Project description:BACKGROUND:The analysis of integrated multi-omics data enables the identification of disease-related biomarkers that cannot be identified from a single omics profile. Although protein-level data reflects the cellular status of cancer tissue more directly than gene-level data, past studies have mainly focused on multi-omics integration using gene-level data as opposed to protein-level data. However, the use of protein-level data (such as mass spectrometry) in multi-omics integration has some limitations. For example, the correlation between the characteristics of gene-level data (such as mRNA) and protein-level data is weak, and it is difficult to detect low-abundance signaling proteins that are used to target cancer. The reverse phase protein array (RPPA) is a highly sensitive antibody-based quantification method for signaling proteins. However, the number of protein features in RPPA data is extremely low compared to the number of gene features in gene-level data. In this study, we present a new method for integrating RPPA profiles with RNA-Seq and DNA methylation profiles for survival prediction based on the integrative directed random walk (iDRW) framework proposed in our previous study. In the iDRW framework, each omics profile is merged into a single pathway profile that reflects the topological information of the pathway. In order to address the sparsity of RPPA profiles, we employ the random walk with restart (RWR) approach on the pathway network. RESULTS:Our model was validated using survival prediction analysis for a breast cancer dataset from The Cancer Genome Atlas. Our proposed model exhibited improved performance compared with other methods that utilize pathway information and also out-performed models that did not include the RPPA data utilized in our study. The risk pathways identified for breast cancer in this study were closely related to well-known breast cancer risk pathways. CONCLUSIONS:Our results indicated that RPPA data is useful for survival prediction for breast cancer patients under our framework. We also observed that iDRW effectively integrates RNA-Seq, DNA methylation, and RPPA profiles, while variation in the composition of the omics data can affect both prediction performance and risk pathway identification. These results suggest that omics data composition is a critical parameter for iDRW.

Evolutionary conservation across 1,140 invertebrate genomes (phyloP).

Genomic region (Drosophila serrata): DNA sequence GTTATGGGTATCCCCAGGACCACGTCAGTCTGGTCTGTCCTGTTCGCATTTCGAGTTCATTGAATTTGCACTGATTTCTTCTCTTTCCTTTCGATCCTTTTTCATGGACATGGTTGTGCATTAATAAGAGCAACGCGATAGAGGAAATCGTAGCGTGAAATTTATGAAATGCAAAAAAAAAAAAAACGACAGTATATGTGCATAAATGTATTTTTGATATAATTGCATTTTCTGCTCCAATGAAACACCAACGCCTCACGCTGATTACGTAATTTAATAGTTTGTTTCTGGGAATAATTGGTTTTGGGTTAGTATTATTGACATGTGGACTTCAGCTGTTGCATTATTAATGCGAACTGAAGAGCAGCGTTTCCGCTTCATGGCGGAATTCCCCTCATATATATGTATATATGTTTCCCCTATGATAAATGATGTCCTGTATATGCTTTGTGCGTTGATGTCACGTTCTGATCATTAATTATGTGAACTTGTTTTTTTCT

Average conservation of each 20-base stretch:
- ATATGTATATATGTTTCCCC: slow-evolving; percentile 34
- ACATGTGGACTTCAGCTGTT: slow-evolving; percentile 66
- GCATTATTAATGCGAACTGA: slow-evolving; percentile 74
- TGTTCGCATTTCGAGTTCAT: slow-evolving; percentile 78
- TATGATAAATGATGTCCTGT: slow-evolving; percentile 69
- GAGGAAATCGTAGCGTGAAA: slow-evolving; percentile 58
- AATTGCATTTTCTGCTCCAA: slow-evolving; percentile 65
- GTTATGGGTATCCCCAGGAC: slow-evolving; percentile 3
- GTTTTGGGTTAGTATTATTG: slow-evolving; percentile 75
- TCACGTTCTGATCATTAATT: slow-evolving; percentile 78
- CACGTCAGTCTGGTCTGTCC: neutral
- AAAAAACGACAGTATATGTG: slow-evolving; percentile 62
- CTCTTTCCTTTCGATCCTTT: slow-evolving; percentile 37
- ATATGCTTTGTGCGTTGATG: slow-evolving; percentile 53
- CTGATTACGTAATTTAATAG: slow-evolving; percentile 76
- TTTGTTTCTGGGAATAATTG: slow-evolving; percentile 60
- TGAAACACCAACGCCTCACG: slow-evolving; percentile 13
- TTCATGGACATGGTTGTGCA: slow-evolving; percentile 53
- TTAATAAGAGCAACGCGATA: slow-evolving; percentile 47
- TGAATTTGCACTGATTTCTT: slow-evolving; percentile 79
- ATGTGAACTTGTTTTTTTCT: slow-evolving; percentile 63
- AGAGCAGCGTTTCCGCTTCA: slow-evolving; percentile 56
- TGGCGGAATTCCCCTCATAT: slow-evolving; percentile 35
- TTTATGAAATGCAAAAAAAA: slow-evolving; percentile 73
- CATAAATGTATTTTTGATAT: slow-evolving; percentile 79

Project description:Mortality attributed to lung cancer accounts for a large fraction of cancer deaths worldwide. With increasing mortality figures, the accurate prediction of prognosis has become essential. In recent years, multi-omics analysis has emerged as a useful survival prediction tool. However, the methodology relevant to multi-omics analysis has not yet been fully established and further improvements are required for clinical applications. In this study, we developed a novel method to accurately predict the survival of patients with lung cancer using multi-omics data. With unsupervised learning techniques, survival-associated subtypes in non-small cell lung cancer were first detected using the multi-omics datasets from six categories in The Cancer Genome Atlas (TCGA). The new subtypes, referred to as integration survival subtypes, clearly divided patients into longer and shorter-surviving groups (log-rank test: p = 0.003) and we confirmed that this is independent of histopathological classification (Chi-square test of independence: p = 0.94). Next, an attempt was made to detect the integration survival subtypes using only one categorical dataset. Our machine learning model that was only trained on the reverse phase protein array (RPPA) could accurately predict the integration survival subtypes (AUC = 0.99). The predicted subtypes could also distinguish between high and low risk patients (log-rank test: p = 0.012). Overall, this study explores novel potentials of multi-omics analysis to accurately predict the prognosis of patients with lung cancer.